The state government of Illinois has quietly established a working group tasked with developing a strategy for integrating blockchain tech.
The working group, put in place earlier this year, draws representatives from several public agencies, including the state’s Department of Innovation and Technology, Department of Financial and Professional Regulation and the Department of of Insurance. Its mandate: identify the ways that blockchain could make government services more efficient, while at the same time making it easier for citizens to do business with state agencies.
Anne Melissa Dowling, director of the state's Department of Insurance, says her office is engaged in an aggressive self-education campaign, with an eye to be among the first agencies of its kind in the US to utilize the technology.
Dowling told CoinDesk:
In interview, she cited the use of a distributed ledger to reduce friction between Illinois insurance companies, regulators and policy holders as one area for potential applications. Specifically, the state is looking at how the tech could help speed the process by which actuaries determine the financial consequencies of an event, she said.
But like any state institution, Illinois isn't going to take the blockchain leap overnight. Dowling and her colleagues taking part in the Illinois blockchain working group need to bring industry stakeholders to the table to hammer out what those applications might look like.
The need to build a network effect is high on Dowling’s list of concerns. The need to lobby many different entities in order to build a workable solution is one of the biggest hurdles she expects to encounter. Beyond that, she cited a lack of any legal precedent for such a move, nor the means as of yet to design or build a blockchain-based system.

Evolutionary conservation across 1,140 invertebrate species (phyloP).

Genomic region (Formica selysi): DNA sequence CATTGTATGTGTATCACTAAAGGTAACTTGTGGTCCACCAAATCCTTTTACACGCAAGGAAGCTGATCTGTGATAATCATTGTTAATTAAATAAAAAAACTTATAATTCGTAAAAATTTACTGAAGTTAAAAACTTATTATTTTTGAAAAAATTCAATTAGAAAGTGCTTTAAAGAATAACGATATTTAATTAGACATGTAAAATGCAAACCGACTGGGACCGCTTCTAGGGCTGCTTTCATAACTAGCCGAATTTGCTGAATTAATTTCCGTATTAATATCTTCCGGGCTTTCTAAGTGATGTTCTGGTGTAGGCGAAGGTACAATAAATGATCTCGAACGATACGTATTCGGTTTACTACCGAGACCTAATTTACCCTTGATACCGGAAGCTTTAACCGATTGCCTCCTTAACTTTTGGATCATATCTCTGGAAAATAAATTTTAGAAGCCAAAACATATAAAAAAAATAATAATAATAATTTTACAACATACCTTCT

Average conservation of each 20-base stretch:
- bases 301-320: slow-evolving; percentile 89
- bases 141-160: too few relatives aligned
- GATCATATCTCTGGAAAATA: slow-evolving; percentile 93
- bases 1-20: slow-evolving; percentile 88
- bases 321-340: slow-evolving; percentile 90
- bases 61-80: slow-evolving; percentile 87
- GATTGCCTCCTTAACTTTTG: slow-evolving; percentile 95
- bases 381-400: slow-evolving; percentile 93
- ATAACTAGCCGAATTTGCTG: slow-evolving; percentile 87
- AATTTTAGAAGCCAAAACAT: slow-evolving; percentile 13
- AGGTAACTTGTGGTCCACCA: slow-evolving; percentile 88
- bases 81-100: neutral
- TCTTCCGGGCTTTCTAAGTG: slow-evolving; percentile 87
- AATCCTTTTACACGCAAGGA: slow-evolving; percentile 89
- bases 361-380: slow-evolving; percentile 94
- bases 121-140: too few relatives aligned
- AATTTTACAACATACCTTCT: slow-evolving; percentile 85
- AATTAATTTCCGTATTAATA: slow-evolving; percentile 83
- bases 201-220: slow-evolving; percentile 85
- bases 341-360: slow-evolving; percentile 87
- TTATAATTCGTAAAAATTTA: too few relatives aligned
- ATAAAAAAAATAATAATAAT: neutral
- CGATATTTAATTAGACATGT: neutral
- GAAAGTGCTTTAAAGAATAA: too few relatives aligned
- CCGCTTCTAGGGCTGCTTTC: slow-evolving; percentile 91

"In concept its an absolutely beautiful thing," Dowling explained. "But we need to have a little more experience we need to spend a little more time with the data."
State blockchain for the citizens
Even if just the Department of Insurance moved some of its services to the blockchain, the scope of the agency's work highlights the scale at which any future service would have to accommodate – and the potential risks. In a 2014 report, the agency said it made $443 million in revenue, dispersing $38m in payments.
The department also runs the state's health insurance marketplace as mandated by the Affordable Care Act of 2010. That exchange, Get Covered Illinois, has faced headwinds in the years since the law's passing (like others of its kind), and in 2015 the government began revamping and streamlining that system – a process that might one day draw on the blockchain working group's work.
Despite the hurdles, that doesn't mean that shift needs to be complicated.
William Mougayar, consultant and author of The Business Blockchain, said in an interview that an invitation-only "semi-private" blockchain initiated by the state would be a strong basis to welcome in market stakeholders. The real challenge, he said, lies in getting regulators on board – in this case, the National Association of Insurance Commissioners.
"I suspect that the regulatory aspect is a more critical hurdle that will need to be addressed," he said.
For now, Dowling and the rest of the group are still weighing their options. She said that even as she's expanding her own knowledge of the tech and its potential uses for her agency's services, she's still learning.
As part of that process, Dowling is scheduled to participate in a blockchain regulatory panel in Chicago on 8th November. She says her main objective in attending is to get as much of a hands-on education as possible.
In particular, Dowling says she’ll have her eyes open for "working models" that demonstrate how blockchain can be implemented in state-level insurance groups.
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